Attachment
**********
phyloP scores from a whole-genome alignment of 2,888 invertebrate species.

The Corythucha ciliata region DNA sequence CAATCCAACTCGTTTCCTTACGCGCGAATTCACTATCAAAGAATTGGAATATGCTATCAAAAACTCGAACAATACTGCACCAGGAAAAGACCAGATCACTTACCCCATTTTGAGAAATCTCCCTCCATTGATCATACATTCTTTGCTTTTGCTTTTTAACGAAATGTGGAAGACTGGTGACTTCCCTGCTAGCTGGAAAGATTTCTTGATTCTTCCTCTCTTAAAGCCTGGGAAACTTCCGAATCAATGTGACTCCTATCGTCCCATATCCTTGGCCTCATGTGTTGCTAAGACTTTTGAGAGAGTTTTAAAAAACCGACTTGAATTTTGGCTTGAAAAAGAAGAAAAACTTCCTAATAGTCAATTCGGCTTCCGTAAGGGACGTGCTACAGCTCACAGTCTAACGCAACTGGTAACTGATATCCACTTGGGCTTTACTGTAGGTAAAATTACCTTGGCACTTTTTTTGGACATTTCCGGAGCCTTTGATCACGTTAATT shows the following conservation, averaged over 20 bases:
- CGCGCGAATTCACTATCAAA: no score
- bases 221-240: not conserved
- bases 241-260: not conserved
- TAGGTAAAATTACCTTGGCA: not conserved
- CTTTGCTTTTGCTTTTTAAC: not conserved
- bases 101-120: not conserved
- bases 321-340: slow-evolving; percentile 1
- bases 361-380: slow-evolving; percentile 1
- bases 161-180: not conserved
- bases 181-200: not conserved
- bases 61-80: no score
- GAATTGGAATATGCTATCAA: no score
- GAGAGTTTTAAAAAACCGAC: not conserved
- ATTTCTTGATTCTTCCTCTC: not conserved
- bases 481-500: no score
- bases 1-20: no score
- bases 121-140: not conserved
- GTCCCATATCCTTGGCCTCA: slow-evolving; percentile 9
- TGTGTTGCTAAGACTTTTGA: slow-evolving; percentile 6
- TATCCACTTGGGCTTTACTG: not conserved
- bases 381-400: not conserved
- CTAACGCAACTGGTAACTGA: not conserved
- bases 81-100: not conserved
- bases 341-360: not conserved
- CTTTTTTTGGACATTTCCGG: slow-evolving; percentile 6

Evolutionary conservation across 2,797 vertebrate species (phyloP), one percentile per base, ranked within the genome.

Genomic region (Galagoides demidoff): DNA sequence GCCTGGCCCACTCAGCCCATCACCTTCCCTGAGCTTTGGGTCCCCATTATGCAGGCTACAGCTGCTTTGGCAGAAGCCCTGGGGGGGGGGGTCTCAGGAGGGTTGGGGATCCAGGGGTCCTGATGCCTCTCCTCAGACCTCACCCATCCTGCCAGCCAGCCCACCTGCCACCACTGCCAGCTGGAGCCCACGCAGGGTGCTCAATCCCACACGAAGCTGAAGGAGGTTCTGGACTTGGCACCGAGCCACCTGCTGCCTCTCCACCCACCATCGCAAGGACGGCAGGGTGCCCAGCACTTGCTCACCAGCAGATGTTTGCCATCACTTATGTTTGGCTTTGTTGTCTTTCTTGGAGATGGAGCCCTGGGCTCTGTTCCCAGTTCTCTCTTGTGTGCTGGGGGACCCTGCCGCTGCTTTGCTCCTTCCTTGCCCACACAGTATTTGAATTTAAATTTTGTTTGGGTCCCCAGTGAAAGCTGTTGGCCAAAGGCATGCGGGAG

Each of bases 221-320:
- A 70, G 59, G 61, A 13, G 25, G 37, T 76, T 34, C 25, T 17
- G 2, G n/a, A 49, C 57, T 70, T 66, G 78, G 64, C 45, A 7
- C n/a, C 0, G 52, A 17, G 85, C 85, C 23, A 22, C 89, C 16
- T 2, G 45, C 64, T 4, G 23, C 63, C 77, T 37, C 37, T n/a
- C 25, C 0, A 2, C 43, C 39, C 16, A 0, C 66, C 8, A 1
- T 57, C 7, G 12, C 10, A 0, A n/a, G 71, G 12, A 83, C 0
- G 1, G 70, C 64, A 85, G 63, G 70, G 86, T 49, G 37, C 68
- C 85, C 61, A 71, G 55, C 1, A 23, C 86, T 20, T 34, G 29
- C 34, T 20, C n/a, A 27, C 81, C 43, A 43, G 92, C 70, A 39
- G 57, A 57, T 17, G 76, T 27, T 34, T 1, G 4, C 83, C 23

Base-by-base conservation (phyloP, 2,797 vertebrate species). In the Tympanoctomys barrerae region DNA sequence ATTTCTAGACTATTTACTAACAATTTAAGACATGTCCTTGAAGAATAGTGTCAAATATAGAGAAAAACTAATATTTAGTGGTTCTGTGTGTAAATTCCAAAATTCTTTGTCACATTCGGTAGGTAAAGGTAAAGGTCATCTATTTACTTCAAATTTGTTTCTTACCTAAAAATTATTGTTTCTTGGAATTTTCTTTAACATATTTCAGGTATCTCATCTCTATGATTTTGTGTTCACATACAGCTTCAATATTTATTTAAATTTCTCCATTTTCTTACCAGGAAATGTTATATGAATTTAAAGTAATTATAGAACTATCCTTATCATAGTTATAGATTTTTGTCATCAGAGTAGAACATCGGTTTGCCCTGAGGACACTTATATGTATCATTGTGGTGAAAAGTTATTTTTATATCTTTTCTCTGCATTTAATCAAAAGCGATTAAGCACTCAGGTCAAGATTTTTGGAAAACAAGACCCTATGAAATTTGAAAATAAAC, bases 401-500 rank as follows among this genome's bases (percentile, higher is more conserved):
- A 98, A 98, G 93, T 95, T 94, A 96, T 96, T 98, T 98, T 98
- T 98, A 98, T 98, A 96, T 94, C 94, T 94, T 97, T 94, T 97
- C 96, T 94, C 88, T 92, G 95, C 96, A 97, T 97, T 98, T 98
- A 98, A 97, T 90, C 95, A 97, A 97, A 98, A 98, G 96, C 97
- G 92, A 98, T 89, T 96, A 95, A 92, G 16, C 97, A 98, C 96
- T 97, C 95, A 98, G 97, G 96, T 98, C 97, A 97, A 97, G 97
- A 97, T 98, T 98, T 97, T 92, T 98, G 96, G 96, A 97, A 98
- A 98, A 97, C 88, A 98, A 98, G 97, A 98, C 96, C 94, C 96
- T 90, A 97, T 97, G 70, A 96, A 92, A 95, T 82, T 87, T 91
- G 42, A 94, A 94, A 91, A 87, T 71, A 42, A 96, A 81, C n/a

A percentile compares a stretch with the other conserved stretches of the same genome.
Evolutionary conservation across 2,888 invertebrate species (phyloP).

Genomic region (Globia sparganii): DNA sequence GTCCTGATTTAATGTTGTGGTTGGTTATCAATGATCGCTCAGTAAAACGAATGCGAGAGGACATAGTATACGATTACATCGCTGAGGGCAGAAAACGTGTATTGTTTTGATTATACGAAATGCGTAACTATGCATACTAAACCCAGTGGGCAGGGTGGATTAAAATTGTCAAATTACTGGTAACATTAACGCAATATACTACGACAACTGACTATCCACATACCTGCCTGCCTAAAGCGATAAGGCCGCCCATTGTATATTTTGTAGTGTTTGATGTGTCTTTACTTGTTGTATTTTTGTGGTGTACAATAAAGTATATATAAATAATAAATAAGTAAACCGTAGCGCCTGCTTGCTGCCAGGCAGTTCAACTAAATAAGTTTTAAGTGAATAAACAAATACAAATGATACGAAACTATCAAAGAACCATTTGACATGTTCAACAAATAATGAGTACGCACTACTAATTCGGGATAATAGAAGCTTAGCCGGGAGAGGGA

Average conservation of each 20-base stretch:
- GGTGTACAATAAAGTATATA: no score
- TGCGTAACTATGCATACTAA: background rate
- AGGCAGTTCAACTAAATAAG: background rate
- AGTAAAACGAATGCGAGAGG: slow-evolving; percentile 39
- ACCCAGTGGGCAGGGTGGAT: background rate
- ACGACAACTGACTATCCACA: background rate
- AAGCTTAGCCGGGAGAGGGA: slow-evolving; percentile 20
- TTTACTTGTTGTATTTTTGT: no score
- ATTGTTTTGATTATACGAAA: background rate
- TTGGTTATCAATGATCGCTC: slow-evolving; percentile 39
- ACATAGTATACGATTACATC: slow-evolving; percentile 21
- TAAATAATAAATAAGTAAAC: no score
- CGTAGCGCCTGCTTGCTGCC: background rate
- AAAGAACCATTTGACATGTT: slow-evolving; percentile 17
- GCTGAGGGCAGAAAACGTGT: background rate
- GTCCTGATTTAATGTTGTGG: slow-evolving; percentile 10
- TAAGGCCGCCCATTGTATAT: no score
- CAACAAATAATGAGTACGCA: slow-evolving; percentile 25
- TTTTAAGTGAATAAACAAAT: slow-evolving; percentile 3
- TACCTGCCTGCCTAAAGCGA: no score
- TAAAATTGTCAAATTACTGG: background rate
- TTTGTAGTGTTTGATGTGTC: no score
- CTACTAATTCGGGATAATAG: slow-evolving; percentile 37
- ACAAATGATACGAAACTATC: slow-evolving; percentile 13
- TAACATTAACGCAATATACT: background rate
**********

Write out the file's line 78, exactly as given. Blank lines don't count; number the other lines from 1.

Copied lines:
- CTACTAATTCGGGATAATAG: slow-evolving; percentile 37